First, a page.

Blog

Busy as a Bee

Posted on by & filed under Perennials.

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by Dandy Lion Sometimes we get so busy in life we forget to take the time to appreciate what is around us.  A short walk through the Garden can always change that.  During a stroll through the tropical garden, you might casually notice a beautiful passion flower.  But take a little extra time and really…

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Fun Guys

Posted on by & filed under Natural Areas, Perennials.

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I went to the woods today, but not deliberately.  I’m not such a Thoreau thinker – the wind just blew me there.  (Actually to be more reflective about my movements, I should be walled-in.)  While in the woods I met a bunch of fun guys.  They were definitely very interesting and you don’t get to…

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Sunrise at the Garden

Posted on by & filed under Formal Gardens, Natural Areas, Perennials.

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Have you ever wondered what the Garden is like when no people are here?  It is not quite a “Night at the Museum” scenario, but pretty close.  Let’s just say I am not at liberty to discuss details.  However, a small group of people got to see the Garden this morning at sunrise and had…

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Humming Along

Posted on by & filed under Formal Gardens, Perennials.

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by Dandy Lion I’ve spent the last week or so in the Hummingbird Garden and have enjoyed my time here very much.  Of course, the purpose of this garden located behind the education wing is to showcase plants that will attract hummingbirds to your garden.  For me, it has been a good place to hide. …

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Dividing Daylilies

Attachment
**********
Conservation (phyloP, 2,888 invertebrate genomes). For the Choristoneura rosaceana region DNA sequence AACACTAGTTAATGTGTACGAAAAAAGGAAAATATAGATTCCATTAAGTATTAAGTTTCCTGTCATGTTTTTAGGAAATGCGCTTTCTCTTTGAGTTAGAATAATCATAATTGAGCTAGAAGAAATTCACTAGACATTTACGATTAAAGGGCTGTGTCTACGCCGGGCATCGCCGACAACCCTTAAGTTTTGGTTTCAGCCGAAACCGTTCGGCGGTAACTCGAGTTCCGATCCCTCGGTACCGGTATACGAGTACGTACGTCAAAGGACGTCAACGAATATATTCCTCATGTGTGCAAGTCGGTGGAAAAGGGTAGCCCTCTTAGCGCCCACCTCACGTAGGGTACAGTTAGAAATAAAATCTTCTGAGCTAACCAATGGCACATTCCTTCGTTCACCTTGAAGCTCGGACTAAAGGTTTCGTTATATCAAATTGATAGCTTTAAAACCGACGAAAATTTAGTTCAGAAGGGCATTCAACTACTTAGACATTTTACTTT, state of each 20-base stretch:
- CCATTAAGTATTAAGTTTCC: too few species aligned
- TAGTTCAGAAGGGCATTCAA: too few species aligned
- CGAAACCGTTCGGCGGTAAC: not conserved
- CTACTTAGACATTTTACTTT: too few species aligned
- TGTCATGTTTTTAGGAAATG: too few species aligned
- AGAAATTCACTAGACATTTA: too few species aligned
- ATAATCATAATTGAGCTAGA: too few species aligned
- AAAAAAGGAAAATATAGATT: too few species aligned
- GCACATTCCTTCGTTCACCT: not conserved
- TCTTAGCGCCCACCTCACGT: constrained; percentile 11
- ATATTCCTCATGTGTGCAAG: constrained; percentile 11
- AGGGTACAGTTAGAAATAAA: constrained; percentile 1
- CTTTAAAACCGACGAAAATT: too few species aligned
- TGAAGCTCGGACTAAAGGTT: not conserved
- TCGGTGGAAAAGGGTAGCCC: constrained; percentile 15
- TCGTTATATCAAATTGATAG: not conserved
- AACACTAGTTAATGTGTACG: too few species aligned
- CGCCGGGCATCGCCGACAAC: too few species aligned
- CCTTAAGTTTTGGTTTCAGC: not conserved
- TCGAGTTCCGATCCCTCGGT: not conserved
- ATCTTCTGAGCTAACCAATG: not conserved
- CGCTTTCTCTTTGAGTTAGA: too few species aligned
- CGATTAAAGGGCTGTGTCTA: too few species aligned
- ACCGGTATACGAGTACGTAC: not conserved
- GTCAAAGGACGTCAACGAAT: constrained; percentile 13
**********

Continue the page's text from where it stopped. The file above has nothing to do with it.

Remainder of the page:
Posted on by & filed under Don Buma Blog, Horticulture News.

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For the healthiest growth and most abundant bloom, you should divide daylilies every three to four years.  They can be divided in early spring growth starts, but it is more common to divide them in late summer.  Daylilies have a tough root system that can make them difficult to divide.  Although plants can be divided…

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Tomatoes and High Temperatures

Posted on by & filed under Don Buma Blog, Horticulture News.

The color of your tomatoes can be affected by high temperatures.  Red pigments don’t form properly when temperatures rise above 95 degrees F.  The orange and yellow pigments are not similarly affected.  The result is often orange-colored tomatoes rather than the usual “tomato red”.  There is no reduction in the edibility or taste of the…

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Water Hoarding

Posted on by & filed under Formal Gardens, Perennials.

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Thanks to hot temperatures and infrequent rains, the gardeners have really had to work hard to keep the plants watered and healthy these last few weeks.  Given our adversarial relationship, normally I would laugh at their misfortune. Instead, since my thirsty roots benefit as much as their targeted plants, I am thankful for all their…

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Tomato Cracking

Posted on by & filed under Don Buma Blog, Horticulture News.

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Tomatoes cracking, which usually occurs on the upper part of the tomato can be either concentric (in concentric circles around the stem) or radial (radiating from the stem).  The problem is often caused by pressure inside the fruit that is more than the skin can handle.  Although a definitive reason for cracking is not known,…

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A Cut Above

Posted on by & filed under Annuals, Perennials.

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Have you ever done something that you know is such a bad idea or so dangerous it defies common sense, yet you are compelled to try it anyway?  I guess that’s how thrill seekers live much of their life.  Well yesterday I went and did that crazy thing and this week we’ll see how well…

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Slime Mold

Posted on by & filed under Don Buma Blog, Horticulture News.

Slime molds are primitive organisms that often occur on mulch.  They often attract attention because of their bright colors and disgusting appearance. Common names are generally quite descriptive. For example, the “dog vomit” slime mold is a bright, whitish color that resembles its namesake. It eventually turns brown and then into a hard, white mass….

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